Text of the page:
This might be the end for Terry Richardson. The famous photographer has been banned from working with all Condé Nast publications, according to The Telegraph. Magazines including Vogue, Vanity Fair, GQ, and W will no longer feature the work of the man who's worked with countless models and celebrities including Kate Moss, Lady Gaga, and Miley Cyrus. After years of countless accusations of sexual harassment and sexual abuse, the media company is finally deciding to take a stand.
"I am writing to you on an important matter. Condé Nast would like to no longer work with the photographer Terry Richardson," Condé Nast executive vice president James Woolhouse wrote in an email obtained by The Telegraph. "Any shoots that have been commission[ed] or any shoots that have been completed but not yet published, should be killed and substituted with other material."
(Photo Credit: Getty Images)
Terry has worked with fashion brand, models, and numerous celebrities. But, allegations against him began coming out years ago. In 2014, model Emma Appleton confirmed to BuzzFeed News that tweets she had sent alleging that he asked for sex in exchange for work were true. However, his spokesperson denied that ever happened.
The decision by Condé Nast comes after a piece published in The Times questioned why the fashion world still revers the photographer. "Terry Richardson, known for his sexually explicit pictures, is being called the ‘Harvey Weinstein of fashion’ after a string of allegations by models," the article read.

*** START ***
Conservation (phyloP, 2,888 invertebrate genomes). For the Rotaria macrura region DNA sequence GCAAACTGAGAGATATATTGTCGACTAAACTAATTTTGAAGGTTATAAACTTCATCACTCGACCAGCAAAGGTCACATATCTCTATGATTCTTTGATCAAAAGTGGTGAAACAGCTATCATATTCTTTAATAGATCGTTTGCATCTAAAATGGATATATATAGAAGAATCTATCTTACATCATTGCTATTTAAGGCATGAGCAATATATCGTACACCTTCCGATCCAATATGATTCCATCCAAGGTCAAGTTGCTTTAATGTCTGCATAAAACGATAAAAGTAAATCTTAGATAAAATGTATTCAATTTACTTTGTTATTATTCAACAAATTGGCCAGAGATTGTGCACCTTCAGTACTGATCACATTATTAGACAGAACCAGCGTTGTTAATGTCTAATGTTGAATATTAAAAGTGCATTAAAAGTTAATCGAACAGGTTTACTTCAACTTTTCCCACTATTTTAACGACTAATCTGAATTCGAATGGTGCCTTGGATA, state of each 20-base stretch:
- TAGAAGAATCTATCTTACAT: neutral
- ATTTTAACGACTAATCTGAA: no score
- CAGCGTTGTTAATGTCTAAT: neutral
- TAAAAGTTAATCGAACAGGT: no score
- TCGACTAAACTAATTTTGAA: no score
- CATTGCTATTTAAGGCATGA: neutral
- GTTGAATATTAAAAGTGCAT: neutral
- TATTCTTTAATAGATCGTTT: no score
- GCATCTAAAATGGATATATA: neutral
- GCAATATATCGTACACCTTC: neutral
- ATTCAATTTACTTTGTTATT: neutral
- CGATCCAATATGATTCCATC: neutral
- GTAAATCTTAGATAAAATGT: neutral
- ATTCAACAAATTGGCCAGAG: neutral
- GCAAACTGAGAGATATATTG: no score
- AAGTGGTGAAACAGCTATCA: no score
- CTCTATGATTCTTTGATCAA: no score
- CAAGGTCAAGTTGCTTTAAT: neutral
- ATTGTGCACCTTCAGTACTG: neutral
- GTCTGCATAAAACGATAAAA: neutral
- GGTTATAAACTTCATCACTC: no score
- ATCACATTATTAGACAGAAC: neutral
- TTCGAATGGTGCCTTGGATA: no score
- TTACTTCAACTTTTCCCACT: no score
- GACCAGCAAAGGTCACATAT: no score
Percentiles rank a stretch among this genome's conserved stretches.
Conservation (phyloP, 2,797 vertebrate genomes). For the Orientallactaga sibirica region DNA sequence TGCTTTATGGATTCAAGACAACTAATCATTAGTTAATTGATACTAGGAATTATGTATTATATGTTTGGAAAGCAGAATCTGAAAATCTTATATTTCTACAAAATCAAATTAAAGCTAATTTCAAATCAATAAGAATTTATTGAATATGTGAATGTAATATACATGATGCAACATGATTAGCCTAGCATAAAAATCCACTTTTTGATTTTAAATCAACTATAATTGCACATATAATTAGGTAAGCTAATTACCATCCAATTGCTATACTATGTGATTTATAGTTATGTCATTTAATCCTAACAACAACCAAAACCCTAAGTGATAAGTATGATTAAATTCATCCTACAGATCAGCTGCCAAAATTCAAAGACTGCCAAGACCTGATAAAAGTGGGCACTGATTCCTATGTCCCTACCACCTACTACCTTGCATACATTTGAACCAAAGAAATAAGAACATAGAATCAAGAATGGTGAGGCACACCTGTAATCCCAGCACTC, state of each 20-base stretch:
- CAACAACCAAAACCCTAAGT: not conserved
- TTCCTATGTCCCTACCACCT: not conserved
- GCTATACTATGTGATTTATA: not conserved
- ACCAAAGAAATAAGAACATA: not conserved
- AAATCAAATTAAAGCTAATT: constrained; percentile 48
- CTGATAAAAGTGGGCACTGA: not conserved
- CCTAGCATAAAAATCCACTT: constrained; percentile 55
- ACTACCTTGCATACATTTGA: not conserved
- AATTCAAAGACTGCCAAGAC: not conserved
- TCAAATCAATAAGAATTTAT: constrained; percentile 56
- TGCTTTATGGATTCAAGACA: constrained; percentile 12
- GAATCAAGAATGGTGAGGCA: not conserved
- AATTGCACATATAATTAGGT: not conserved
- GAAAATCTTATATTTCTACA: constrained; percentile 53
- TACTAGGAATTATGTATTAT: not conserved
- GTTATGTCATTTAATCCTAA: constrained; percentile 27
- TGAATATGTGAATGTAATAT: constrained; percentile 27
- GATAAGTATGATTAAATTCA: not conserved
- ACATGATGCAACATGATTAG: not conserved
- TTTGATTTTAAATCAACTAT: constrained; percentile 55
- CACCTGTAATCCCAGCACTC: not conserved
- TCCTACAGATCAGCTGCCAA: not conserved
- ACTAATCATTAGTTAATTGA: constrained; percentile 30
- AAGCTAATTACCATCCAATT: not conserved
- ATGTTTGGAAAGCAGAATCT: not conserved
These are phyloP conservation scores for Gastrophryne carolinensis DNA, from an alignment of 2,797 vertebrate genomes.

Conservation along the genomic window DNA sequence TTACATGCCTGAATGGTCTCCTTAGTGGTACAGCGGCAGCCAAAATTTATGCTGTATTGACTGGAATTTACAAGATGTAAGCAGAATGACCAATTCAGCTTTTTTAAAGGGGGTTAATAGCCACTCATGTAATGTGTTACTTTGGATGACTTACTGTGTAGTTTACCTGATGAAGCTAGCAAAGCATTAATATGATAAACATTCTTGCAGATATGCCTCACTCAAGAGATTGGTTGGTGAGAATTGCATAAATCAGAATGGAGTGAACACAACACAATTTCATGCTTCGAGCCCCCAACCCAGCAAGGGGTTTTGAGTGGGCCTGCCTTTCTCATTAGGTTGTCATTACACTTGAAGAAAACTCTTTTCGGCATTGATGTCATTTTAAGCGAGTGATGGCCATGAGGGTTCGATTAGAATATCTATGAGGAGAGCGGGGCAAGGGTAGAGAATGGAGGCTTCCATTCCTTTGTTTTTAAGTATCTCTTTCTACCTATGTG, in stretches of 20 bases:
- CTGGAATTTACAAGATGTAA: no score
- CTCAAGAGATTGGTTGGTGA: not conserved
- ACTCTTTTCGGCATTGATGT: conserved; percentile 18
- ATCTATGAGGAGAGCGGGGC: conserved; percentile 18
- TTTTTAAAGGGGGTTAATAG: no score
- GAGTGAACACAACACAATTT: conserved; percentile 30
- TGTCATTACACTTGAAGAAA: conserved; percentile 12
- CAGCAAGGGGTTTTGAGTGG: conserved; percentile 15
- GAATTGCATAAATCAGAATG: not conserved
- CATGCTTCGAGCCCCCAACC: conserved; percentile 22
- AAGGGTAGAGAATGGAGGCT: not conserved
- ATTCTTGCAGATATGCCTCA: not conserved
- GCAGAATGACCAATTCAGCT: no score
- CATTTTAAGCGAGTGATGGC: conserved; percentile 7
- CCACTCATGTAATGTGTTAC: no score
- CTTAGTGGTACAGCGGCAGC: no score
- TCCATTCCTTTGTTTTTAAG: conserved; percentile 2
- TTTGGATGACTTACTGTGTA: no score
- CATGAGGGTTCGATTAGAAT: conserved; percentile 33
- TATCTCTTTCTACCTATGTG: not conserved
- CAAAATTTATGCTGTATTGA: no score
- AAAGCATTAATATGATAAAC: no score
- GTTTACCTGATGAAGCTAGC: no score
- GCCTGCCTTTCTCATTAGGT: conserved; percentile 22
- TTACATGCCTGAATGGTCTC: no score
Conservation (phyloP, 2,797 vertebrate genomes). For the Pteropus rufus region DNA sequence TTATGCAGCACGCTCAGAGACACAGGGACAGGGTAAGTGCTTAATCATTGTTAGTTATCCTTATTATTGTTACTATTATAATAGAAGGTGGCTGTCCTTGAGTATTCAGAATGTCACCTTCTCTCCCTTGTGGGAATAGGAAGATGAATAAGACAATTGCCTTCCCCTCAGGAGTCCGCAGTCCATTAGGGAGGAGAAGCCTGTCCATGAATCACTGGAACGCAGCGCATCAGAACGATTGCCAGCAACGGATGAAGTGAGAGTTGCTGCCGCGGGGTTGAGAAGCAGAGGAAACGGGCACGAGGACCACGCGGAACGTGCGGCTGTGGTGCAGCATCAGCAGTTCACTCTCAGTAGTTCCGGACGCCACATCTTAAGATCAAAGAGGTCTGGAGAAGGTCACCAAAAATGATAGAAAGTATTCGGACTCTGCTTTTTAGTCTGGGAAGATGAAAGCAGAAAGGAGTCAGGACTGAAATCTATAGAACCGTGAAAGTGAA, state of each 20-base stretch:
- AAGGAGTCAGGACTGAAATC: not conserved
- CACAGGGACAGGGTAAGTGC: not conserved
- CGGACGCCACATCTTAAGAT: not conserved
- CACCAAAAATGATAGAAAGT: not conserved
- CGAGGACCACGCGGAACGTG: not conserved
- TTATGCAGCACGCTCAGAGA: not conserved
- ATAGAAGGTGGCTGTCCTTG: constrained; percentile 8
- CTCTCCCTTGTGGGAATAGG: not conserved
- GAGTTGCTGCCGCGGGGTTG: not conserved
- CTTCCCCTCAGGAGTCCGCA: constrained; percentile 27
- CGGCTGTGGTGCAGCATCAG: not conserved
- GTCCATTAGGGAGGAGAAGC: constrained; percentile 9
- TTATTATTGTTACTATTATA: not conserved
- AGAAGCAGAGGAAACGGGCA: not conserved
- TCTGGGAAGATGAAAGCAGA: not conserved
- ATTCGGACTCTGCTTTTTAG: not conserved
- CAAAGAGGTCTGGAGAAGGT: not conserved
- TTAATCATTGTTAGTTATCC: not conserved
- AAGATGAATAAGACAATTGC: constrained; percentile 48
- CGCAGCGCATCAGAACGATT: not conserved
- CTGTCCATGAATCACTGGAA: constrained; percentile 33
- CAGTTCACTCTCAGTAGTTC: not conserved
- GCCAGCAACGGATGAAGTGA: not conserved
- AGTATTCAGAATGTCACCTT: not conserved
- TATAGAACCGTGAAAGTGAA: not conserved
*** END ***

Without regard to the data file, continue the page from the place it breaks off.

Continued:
This move by a company of this size and prominence could influence other companies to follow suit. However, Terry has always defended his behavior insisting that nothing inappropriate ever took place. "It was never just me and a girl ever," he told New York Magazine in 2014. "It was always assistants, or other people around, or girls brought friends over to hang out. It was very daytime, no drugs, no alcohol. It was a happening, there was energy, it was fun, it was exciting, making these strong images, and that's what it was. People collaborating and exploring sexuality and taking pictures."